Inserting One Edge into a Simple Drawing is Hard

Alan Arroyo, Fabian Klute, Irene Parada*, Birgit Vogtenhuber, Raimund Seidel, Tilo Wiedera

*Corresponding author for this work

Research output: Contribution to journalArticlepeer-review


A simple drawing D(G) of a graph G is one where each pair of edges share at most one point: either a common endpoint or a proper crossing. An edge e in the complement of G can be inserted into D(G) if there exists a simple drawing of $$G+e$$extending D(G). As a result of Levi’s Enlargement Lemma, if a drawing is rectilinear (pseudolinear), that is, the edges can be extended into an arrangement of lines (pseudolines), then any edge in the complement of G can be inserted. In contrast, we show that it is NP-complete to decide whether one edge can be inserted into a simple drawing. This remains true even if we assume that the drawing is pseudocircular, that is, the edges can be extended to an arrangement of pseudocircles. On the positive side, we show that, given an arrangement of pseudocircles $$\mathcal {A}$$and a pseudosegment $$\sigma $$, it can be decided in polynomial time whether there exists a pseudocircle $$\Phi _\sigma $$extending $$\sigma $$for which $$\mathcal {A}\cup \{\Phi _\sigma \}$$is again an arrangement of pseudocircles.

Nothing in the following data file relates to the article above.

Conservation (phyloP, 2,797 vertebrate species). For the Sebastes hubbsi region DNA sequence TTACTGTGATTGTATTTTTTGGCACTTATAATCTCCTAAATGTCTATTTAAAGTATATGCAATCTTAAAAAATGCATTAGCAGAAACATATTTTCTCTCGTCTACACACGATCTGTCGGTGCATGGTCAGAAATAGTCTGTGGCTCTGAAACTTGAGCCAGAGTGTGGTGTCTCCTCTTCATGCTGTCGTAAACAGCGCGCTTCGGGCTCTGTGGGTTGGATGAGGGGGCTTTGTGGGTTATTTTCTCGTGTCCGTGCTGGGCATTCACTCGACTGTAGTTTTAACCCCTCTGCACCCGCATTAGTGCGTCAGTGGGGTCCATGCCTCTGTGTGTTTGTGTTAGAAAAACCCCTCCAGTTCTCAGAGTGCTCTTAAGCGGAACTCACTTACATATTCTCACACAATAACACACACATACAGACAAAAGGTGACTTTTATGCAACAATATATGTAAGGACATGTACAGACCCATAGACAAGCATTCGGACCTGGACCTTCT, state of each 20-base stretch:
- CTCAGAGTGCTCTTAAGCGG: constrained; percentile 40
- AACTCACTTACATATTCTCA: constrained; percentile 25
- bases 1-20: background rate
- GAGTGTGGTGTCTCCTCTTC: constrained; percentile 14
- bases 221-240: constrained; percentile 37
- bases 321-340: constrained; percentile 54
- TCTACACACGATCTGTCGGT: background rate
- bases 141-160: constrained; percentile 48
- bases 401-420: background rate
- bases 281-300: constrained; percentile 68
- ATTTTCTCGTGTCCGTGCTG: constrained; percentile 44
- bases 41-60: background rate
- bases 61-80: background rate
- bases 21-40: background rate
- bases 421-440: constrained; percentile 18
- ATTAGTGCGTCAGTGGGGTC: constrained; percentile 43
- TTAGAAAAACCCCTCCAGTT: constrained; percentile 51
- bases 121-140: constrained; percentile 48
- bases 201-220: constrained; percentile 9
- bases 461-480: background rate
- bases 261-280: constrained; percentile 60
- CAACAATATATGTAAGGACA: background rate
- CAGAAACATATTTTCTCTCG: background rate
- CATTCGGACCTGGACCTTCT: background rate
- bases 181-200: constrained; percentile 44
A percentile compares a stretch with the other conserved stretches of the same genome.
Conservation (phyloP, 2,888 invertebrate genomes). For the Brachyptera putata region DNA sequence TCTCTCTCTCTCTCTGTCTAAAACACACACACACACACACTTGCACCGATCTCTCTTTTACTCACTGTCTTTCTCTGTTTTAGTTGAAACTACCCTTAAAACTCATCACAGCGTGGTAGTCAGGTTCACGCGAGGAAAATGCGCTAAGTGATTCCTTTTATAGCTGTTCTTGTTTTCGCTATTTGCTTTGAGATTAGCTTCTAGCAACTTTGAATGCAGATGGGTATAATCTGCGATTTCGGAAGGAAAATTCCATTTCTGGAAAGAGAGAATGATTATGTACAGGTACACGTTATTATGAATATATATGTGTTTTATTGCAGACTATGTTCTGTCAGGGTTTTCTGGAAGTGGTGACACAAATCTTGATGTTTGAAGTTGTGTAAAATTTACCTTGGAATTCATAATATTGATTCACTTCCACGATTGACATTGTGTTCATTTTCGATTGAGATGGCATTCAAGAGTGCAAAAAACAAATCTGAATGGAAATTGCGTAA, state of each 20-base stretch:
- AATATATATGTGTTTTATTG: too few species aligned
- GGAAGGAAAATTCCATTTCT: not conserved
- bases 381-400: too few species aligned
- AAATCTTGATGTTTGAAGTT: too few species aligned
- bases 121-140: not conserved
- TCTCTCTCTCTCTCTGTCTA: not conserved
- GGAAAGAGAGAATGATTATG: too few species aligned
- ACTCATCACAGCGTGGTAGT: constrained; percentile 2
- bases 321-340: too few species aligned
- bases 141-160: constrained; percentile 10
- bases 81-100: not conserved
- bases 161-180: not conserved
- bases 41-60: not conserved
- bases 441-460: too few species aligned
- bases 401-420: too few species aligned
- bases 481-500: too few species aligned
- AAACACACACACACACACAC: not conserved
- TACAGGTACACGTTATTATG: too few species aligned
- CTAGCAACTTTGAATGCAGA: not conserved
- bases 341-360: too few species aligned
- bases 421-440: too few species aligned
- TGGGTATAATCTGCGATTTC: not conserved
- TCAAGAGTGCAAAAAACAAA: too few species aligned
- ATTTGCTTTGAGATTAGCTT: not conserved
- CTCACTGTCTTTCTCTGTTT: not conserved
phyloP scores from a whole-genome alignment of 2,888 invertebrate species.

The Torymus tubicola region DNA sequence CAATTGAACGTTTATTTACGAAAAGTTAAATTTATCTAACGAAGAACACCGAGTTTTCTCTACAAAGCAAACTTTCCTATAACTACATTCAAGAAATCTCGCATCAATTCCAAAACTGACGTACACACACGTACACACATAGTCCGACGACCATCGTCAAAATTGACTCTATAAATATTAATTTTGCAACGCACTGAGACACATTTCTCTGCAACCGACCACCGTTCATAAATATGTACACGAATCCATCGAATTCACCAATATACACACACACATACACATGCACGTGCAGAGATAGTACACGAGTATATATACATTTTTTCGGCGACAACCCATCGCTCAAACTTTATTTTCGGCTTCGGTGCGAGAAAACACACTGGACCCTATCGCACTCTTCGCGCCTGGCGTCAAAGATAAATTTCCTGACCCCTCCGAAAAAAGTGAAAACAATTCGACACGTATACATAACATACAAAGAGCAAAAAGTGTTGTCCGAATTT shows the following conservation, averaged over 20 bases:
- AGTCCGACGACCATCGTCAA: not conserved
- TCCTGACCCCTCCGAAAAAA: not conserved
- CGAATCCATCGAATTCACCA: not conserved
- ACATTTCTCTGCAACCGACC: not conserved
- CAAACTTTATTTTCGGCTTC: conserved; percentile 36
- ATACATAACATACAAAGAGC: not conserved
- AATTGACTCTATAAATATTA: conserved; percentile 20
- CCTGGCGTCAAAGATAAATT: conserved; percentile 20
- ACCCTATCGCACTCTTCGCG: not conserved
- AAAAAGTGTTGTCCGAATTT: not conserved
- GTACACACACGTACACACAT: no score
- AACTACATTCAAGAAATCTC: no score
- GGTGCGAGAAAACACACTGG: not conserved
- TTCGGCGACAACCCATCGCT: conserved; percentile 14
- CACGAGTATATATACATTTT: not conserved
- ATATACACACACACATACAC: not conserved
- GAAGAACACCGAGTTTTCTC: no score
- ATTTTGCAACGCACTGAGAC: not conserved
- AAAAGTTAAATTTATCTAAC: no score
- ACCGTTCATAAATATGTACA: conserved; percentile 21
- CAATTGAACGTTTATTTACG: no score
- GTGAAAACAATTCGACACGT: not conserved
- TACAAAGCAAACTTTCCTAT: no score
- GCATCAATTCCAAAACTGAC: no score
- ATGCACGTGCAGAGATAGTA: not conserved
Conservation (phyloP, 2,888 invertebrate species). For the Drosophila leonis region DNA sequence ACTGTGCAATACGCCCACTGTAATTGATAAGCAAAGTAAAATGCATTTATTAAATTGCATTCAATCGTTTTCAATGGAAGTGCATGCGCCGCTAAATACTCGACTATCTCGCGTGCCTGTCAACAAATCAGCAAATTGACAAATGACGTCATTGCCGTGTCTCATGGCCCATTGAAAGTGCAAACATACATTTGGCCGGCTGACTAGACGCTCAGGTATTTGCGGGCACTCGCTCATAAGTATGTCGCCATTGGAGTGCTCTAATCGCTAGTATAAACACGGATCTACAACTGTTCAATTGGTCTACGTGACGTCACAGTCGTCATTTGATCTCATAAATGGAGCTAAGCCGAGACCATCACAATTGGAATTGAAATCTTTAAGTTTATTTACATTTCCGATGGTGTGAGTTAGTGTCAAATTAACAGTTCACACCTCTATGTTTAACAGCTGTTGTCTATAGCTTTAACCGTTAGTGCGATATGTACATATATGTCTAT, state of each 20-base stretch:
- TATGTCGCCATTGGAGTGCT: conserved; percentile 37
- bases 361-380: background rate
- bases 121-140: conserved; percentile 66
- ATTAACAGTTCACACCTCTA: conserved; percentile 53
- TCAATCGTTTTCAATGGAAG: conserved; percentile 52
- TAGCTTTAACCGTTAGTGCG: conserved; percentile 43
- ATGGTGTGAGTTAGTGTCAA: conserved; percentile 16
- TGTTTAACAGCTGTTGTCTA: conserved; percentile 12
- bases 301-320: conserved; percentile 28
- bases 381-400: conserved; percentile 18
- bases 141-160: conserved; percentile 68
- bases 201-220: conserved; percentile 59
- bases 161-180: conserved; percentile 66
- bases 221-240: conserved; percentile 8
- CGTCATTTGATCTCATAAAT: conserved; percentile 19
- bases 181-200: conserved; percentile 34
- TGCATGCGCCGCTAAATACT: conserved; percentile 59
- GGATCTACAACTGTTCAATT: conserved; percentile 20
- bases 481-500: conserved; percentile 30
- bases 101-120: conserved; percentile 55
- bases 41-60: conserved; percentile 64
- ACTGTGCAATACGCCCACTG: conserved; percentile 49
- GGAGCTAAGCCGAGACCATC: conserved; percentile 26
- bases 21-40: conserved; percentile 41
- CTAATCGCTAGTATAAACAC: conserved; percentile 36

Original languageEnglish
JournalDiscrete & Computational Geometry
Publication statusE-pub ahead of print - 2022

Fields of Expertise

  • Information, Communication & Computing


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